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Photo courtesy of Abbie Normal. Additional reporting by Katie Rispoli.
“We have failed as a city.”
These were the words said by homelessness and housing expert Andy Kerr last night during his public testimony as Long Beach’s future housing supply is about to see a dramatic decrease, despite a statewide housing crisis, thanks to a massive alteration of the City’s Land Use Element (LUE) after homeowners railed against it.
Due to that railing, the City’s Planning Commission discussed and pushed to City Council the controversial LUE, the guiding document (not updated since 1989) for which all development in the city will use for the future—and that drastic reduction in the amount of future housing will likely lead to even more rent increases, a more competitive buyer market that will push out the middle class, displace our poorest and most marginalized populations, and increase in the housing crisis that is plaguing the entire state.
“We have failed as a city to create housing at the rate our economy has created jobs and that’s this created this housing crisis we’re in,” Kerr said. “We can either grow and develop our city in a smart way that nurtures the higher opportunity areas of the community or we can limp along and suffer the negative effects of not planning for what will come. I don’t want that for my city or my young adult children who I fear will never have an opportunity to plant seeds in the city I love because a few people who had that opportunity don’t want that for anyone else.”
So how dramatic is that lack of opportunity the future will face, the one which Kerr speaks of?
Well, let’s first begin with the numbers we do have that paint Long Beach’s current housing and affordability crisis. Mind you, a crisis that directly connected to our county’s crisis and state’s crisis where one-half of Angelenos and one-third of all Californians teeter toward poverty.
- 57,000 people are homeless throughout our county.
- Cuts in annual federal and state funding, including elimination of Redevelopment, have reduced our county’s investment in affordable housing production and preservation by more than $440M annually since 2008, a 62% reduction.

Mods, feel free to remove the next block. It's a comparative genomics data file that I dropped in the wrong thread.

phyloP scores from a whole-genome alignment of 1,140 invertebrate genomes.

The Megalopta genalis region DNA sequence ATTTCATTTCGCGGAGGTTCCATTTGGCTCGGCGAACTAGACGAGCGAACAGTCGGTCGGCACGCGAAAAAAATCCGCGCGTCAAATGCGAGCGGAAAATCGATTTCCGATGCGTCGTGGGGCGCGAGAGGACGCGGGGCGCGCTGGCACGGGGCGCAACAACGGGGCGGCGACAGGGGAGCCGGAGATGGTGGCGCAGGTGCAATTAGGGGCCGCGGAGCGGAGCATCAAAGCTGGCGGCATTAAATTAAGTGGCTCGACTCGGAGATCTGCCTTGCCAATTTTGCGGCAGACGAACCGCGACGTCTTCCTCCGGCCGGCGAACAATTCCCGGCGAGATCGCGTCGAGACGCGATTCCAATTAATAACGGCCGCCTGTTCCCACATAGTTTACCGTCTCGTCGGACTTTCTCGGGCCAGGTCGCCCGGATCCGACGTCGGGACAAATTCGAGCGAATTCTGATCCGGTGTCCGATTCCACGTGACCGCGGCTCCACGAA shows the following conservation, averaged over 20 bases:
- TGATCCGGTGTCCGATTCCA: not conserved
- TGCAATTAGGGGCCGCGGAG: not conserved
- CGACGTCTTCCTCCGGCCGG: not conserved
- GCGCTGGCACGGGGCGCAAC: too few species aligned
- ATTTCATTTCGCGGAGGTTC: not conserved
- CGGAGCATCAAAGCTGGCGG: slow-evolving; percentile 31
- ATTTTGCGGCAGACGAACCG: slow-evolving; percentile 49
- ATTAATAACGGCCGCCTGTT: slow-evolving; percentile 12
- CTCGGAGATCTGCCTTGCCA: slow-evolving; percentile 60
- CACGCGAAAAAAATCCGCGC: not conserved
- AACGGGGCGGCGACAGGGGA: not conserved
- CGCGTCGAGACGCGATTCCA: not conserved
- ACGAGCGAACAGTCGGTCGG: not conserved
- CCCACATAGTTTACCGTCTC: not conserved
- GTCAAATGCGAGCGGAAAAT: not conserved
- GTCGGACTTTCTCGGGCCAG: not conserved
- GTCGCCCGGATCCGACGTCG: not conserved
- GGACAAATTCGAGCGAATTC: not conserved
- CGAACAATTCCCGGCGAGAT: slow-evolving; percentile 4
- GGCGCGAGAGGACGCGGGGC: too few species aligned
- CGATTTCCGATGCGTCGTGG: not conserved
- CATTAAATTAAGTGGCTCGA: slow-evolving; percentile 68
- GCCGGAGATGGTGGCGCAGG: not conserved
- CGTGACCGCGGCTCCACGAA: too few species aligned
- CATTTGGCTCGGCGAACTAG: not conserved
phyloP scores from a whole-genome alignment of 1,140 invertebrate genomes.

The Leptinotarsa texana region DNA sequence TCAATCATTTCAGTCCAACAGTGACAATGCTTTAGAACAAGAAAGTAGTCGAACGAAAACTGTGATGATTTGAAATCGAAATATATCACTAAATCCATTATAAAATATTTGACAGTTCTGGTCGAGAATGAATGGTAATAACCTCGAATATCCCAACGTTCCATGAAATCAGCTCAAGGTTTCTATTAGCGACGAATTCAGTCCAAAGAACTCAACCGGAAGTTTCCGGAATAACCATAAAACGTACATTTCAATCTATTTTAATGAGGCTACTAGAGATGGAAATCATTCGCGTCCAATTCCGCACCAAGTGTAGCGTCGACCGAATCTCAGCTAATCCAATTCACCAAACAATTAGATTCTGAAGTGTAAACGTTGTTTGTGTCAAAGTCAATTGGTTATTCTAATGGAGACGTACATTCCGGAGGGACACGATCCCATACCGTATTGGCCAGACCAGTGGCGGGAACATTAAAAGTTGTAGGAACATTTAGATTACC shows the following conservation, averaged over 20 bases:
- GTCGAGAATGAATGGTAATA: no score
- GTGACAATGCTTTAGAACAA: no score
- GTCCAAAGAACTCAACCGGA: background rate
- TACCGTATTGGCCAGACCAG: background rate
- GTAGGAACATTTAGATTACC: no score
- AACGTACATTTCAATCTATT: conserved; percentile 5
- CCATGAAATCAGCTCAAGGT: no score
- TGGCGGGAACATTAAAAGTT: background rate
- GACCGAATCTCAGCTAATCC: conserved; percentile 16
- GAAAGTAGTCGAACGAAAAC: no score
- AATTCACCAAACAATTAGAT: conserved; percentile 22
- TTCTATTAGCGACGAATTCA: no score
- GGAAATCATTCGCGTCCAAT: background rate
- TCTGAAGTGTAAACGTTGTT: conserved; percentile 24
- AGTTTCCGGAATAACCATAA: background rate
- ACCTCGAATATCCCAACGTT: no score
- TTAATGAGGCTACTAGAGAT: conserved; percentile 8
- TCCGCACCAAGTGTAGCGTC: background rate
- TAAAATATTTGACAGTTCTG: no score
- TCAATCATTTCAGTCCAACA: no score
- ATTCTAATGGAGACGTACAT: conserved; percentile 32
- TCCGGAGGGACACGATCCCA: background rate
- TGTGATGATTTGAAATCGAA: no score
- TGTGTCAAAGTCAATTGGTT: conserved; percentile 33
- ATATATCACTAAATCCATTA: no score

- 44,000 people have moved into Long Beach since the LUE was updated but we have built only 8,530 units.
- 56,833 Long Beach residents live in overcrowded conditions.
- 114,241 Long Beach residents are severely rent-burdened, meaning more than half their income goes toward rent.
- 221,901 Long Beach residents pay more than 30% of their income toward a mortgage or rent.
- Long Beach Unified School District has seen a consistent decline in enrollment for the past six years because affordability, not quality of education, has steadily become eradicated for more and more families.
Shirin Senegal, the woman running the famed VIP Records, was the first woman to speak during the public comment at a packed City Council chambers. Her comment was clear: “I know we’re afraid of change.”
This was, in essence, the theme of the night—and there were two sides, complete with 82 people wanting to speak during public comment: those who are for more housing and those against.
The vast majority of folks—72 of the 82 public speakers—were the latter; an older, almost entirely white crew of homeowners who, according to their logic, have never benefited from privilege or reaped the rewards of an economy that disproportionately favors them; they were and are hard workers that “saved up” to buy a home and they’re “emotionally and financially invested,” and, even though the effects of the proposed LUE changes won’t affect them in their lifetime, these folks never want to see change.
Even more, they continually battle the idea that developers get money and everyone else gets screwed—and there’s no substantiation behind that. In fact, quite the opposite (except for wealthy folk):
One North Alamitos Beach resident, Louise Ivers, help up a photo of a “crackerbox apartment” and compared its aesthetics and feel to that of Alcatraz. Yes, according to her own judgement, an apartment that provides people with roofs over their heads is the equivalent to an island which acted as a prison.
One older gentleman, in his public comment, proudly noted that he isn’t a fan of “dropping ‘isms'” and would therefore avoid the race discussion because housing, apparently, has no correlation with race—just “saving neighborhoods.”
Another mocked mental health, claiming that the meeting wasn’t about planning but the mental stability of the Council, which drew laughs and cheers.
One gentlemen said to “just look north of the 10” and that is our “overdeveloped” future—a claim that has absolutely no backing, considering the City of Los Angeles’ lack of building:
They’re a class act bunch, one I haven’t steered away from prodding, amusingly poking, raising an eyebrow toward, or just flat-out getting tired and calling out their cognitive dissonance.
For the small handful of supporters, like Kerr, they were the few who understood the issues at hand.